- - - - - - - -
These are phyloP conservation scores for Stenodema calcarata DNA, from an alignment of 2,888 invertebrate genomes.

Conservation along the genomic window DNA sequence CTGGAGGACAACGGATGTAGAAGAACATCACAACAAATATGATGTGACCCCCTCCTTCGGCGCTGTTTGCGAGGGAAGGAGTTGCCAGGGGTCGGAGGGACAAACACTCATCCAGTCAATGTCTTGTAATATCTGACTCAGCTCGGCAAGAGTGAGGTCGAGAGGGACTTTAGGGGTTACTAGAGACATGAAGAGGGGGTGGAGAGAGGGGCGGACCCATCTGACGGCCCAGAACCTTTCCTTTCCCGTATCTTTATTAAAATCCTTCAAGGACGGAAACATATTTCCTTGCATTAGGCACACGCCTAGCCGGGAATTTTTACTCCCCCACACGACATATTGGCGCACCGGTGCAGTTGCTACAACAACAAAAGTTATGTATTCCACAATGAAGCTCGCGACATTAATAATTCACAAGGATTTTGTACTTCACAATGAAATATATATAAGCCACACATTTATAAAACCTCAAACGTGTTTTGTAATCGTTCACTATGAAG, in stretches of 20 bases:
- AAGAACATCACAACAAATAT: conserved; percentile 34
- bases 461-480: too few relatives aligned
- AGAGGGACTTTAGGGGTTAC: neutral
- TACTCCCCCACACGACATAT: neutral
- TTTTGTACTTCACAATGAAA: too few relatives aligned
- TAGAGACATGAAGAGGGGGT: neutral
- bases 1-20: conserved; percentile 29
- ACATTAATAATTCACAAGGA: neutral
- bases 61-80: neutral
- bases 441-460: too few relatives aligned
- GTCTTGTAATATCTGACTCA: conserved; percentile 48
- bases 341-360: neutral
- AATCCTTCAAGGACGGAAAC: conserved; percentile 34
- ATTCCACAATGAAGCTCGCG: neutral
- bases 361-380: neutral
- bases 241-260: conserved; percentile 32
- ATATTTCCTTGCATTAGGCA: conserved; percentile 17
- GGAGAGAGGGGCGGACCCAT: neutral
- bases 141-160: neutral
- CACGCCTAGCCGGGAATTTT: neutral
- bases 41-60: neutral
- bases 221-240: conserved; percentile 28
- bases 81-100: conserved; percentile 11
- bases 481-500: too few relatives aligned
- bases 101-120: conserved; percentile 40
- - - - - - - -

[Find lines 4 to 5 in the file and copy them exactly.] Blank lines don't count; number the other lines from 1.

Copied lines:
- bases 461-480: too few relatives aligned
- AGAGGGACTTTAGGGGTTAC: neutral